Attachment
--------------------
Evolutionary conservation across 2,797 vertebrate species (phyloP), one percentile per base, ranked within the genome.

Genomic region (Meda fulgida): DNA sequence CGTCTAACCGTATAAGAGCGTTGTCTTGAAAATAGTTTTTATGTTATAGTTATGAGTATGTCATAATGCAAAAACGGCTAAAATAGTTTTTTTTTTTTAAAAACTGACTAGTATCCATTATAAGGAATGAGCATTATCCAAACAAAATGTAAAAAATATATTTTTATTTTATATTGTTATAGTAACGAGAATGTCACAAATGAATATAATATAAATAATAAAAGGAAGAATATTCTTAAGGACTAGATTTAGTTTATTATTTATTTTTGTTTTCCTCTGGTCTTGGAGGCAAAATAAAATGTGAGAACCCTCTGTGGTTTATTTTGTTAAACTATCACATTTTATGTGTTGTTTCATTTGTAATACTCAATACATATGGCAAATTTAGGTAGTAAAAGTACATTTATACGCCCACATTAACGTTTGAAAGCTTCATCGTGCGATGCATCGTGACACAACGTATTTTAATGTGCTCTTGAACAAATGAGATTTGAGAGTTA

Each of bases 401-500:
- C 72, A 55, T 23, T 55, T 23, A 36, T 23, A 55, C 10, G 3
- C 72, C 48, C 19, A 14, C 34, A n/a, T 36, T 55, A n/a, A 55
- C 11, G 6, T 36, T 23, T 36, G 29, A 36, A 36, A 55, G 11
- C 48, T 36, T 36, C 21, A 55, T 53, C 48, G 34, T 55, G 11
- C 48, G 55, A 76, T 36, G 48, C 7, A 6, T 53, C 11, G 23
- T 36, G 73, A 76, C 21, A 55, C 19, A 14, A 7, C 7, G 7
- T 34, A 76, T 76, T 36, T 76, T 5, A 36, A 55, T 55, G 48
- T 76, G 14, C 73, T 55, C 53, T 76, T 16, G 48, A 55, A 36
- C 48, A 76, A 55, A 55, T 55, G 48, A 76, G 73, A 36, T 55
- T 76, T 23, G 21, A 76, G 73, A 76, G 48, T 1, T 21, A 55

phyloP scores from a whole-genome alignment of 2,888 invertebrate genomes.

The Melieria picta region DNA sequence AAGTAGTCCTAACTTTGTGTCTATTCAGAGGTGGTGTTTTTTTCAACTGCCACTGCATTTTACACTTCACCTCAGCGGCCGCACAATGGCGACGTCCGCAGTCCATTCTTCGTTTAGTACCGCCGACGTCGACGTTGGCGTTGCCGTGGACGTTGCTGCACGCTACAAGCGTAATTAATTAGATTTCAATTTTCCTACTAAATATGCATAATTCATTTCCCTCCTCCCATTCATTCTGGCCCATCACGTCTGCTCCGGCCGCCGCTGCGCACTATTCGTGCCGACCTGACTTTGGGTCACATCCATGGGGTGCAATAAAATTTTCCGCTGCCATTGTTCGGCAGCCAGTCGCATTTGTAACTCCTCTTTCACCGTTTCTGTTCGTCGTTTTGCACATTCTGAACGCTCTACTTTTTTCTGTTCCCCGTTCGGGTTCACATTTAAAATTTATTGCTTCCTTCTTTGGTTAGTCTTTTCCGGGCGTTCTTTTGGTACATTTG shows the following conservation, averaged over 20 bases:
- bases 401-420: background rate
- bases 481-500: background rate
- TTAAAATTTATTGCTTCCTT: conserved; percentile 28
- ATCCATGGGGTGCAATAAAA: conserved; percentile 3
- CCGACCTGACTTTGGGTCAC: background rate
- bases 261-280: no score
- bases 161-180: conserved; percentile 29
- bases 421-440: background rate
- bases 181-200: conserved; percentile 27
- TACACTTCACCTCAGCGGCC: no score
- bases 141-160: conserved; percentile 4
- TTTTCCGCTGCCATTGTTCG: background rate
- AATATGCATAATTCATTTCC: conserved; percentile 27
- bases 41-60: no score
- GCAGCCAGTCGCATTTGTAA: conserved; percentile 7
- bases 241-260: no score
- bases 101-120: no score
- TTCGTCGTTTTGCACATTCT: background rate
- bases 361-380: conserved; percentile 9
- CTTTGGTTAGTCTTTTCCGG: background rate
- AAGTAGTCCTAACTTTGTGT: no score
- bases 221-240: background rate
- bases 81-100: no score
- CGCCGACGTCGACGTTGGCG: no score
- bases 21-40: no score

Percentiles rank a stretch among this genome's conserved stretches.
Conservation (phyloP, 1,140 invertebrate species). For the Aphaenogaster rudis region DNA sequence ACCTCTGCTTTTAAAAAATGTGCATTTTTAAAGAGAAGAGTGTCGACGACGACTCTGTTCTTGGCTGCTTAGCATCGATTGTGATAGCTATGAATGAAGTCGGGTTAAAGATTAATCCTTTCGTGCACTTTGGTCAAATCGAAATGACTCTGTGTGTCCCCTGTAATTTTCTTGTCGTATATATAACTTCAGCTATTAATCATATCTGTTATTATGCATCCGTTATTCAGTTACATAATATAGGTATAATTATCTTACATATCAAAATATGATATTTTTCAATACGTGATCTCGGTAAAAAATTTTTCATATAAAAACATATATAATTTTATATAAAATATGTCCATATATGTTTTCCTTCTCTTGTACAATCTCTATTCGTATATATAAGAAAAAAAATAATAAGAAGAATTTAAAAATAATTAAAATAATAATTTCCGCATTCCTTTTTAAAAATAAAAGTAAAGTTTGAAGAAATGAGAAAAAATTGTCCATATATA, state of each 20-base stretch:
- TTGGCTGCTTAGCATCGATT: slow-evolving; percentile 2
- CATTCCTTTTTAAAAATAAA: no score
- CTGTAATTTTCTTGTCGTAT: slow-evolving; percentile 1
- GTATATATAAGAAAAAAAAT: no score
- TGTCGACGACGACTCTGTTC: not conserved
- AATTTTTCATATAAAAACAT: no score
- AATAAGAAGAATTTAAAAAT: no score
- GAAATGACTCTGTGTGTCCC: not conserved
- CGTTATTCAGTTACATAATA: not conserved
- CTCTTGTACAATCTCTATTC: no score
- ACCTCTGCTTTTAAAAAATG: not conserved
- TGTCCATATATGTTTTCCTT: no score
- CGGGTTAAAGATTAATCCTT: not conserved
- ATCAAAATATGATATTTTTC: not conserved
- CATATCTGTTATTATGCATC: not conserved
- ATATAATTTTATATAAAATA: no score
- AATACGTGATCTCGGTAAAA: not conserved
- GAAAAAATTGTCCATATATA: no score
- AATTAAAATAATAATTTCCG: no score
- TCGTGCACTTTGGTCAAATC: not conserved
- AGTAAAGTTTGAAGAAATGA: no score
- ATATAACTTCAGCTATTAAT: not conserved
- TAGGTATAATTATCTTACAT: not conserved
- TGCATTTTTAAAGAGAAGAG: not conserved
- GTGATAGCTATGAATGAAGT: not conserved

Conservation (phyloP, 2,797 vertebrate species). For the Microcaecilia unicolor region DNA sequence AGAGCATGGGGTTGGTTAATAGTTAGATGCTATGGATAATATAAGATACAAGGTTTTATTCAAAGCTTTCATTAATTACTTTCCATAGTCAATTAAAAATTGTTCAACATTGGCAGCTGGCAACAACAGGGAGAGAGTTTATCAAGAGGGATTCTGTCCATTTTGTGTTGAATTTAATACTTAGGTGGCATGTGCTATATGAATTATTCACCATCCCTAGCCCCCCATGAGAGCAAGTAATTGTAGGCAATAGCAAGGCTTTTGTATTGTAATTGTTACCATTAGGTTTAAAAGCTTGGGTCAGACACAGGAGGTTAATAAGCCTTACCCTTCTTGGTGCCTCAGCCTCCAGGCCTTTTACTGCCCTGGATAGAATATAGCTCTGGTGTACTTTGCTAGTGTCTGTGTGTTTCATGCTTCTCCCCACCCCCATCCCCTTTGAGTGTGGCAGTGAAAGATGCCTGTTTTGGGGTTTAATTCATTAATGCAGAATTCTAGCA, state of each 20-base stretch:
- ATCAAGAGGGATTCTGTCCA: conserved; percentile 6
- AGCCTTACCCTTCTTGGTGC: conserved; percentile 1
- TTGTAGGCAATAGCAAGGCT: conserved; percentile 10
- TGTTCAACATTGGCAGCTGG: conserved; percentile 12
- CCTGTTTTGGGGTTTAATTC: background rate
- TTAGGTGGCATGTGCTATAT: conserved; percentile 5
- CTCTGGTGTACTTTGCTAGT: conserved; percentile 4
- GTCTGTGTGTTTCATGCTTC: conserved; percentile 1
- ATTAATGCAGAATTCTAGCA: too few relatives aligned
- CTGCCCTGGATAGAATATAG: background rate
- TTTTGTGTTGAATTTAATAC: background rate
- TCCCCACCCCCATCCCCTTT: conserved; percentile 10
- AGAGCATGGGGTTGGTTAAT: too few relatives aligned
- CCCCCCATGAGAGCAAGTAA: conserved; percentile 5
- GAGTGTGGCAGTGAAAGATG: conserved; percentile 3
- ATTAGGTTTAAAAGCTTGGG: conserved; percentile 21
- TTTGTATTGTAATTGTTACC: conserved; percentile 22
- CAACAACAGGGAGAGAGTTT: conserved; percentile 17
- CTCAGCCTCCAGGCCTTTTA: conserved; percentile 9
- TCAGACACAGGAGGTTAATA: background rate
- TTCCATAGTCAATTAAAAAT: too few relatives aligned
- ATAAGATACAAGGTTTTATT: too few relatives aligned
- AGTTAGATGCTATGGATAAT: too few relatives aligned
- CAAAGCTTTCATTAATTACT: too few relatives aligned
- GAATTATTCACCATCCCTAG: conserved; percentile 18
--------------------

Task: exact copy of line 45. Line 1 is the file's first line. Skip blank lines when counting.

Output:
- CTGTAATTTTCTTGTCGTAT: slow-evolving; percentile 1